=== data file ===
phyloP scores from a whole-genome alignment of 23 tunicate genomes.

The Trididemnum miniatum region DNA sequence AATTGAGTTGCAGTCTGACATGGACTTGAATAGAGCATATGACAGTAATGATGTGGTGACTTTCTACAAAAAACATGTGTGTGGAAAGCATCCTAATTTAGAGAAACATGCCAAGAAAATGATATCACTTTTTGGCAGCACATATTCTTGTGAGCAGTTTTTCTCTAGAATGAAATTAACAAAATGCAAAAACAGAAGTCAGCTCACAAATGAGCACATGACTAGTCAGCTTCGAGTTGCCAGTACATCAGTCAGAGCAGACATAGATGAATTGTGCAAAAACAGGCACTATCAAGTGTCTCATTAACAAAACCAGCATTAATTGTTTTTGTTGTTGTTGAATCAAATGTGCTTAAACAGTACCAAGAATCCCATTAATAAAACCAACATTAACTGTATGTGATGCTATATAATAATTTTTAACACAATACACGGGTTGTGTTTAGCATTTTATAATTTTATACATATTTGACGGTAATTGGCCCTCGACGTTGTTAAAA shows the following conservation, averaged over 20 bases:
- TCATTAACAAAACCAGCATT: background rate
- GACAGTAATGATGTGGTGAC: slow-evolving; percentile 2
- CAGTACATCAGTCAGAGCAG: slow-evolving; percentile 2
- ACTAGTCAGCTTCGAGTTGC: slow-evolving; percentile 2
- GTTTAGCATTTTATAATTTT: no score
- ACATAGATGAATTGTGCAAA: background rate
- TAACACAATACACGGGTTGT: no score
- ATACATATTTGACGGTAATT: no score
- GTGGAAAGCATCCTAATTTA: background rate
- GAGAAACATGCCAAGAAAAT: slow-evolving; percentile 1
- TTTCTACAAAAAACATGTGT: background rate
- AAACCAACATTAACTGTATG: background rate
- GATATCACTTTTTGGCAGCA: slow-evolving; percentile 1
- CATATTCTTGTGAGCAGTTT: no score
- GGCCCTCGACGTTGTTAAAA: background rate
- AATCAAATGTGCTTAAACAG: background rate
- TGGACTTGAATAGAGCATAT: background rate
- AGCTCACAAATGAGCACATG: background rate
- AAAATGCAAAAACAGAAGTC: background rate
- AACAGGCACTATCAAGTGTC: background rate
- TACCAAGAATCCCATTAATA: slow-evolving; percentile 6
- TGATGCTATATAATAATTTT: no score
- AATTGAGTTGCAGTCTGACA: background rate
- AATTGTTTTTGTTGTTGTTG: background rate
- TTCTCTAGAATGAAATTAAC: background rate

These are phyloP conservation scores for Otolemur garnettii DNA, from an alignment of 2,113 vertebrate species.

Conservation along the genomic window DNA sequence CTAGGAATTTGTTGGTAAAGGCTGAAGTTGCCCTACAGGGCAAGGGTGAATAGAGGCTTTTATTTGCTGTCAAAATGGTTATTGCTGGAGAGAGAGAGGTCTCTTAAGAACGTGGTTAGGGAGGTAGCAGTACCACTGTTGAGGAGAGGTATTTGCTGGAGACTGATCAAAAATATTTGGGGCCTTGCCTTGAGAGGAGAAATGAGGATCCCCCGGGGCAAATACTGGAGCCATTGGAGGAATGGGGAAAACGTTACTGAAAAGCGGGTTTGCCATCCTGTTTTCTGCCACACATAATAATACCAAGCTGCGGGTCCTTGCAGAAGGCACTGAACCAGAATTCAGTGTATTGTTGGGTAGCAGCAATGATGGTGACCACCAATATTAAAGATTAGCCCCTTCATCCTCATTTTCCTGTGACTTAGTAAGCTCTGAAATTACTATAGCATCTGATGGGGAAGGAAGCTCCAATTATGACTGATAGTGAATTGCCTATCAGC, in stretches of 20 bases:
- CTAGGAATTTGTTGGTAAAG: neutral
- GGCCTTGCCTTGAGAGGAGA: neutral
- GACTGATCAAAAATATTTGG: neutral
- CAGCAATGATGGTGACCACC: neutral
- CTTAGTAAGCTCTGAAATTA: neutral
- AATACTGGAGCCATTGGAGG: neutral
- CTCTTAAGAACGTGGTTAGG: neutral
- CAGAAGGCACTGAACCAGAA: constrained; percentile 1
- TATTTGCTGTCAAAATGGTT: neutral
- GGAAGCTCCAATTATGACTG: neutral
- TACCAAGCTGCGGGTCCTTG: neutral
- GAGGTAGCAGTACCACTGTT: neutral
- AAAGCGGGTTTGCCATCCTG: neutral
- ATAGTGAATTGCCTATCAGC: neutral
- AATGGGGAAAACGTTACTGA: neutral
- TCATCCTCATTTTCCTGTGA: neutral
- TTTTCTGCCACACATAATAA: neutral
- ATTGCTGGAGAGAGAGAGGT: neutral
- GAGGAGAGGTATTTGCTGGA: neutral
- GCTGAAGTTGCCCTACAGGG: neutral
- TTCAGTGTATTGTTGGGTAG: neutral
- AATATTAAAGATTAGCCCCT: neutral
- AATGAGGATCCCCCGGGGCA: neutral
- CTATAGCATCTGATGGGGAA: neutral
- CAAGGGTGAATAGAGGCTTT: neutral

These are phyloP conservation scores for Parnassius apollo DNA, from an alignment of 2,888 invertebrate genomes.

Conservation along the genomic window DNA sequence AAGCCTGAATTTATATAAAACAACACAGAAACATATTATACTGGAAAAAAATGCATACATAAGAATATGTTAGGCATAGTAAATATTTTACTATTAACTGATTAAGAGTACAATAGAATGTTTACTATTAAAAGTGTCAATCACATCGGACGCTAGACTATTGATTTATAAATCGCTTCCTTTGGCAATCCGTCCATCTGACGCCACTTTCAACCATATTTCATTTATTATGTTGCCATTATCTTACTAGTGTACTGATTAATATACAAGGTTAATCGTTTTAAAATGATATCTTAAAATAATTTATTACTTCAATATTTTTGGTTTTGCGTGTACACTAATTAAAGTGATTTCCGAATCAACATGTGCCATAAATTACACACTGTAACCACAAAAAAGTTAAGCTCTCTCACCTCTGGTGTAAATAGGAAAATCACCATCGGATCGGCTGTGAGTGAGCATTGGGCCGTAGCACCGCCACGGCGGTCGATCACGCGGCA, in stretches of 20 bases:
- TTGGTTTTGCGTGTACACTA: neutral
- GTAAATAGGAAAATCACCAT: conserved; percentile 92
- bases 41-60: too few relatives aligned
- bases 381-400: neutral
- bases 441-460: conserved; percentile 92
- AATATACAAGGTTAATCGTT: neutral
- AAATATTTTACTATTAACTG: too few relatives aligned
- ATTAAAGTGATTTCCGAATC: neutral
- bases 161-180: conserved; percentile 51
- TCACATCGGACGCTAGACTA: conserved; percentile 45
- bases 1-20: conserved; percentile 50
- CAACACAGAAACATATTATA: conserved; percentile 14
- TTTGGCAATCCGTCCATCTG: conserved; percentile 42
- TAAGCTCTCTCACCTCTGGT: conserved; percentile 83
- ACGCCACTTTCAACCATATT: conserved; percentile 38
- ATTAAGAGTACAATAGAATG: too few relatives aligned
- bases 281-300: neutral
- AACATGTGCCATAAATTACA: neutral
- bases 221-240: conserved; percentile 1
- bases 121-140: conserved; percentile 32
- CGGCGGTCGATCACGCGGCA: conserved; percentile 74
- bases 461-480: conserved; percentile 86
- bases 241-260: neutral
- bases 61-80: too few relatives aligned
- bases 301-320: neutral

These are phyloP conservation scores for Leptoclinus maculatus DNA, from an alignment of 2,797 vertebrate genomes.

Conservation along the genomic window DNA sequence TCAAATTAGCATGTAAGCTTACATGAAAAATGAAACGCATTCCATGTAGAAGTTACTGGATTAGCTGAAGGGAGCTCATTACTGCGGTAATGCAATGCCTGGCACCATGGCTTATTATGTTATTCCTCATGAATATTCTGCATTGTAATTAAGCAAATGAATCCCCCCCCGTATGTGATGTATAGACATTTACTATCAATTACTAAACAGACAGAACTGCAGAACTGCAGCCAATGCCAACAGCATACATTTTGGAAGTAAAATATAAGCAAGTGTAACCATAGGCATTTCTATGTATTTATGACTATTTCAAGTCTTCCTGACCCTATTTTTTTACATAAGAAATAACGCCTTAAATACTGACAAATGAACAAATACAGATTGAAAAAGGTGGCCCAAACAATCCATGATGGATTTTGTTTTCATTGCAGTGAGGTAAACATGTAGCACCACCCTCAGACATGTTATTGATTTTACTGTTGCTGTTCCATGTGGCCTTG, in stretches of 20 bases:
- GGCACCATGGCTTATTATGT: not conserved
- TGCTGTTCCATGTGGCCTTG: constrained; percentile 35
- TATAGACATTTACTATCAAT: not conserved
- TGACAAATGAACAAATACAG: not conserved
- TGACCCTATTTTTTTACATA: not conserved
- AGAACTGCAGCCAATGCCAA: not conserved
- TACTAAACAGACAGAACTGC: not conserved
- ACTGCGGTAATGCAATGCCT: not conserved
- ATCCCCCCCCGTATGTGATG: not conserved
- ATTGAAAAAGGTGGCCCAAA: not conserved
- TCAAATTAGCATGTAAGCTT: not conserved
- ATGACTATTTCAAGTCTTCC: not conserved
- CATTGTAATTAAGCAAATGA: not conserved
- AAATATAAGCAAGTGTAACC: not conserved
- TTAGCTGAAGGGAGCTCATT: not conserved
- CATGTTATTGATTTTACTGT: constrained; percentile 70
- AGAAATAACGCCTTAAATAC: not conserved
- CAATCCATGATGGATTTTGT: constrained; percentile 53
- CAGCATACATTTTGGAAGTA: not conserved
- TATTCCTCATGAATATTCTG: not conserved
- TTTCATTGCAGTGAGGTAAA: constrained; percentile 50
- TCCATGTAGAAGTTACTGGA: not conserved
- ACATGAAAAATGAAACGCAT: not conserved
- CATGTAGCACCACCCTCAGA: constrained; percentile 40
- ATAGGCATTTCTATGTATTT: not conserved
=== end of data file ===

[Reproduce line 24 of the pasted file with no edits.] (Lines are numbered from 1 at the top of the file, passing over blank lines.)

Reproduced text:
- TGATGCTATATAATAATTTT: no score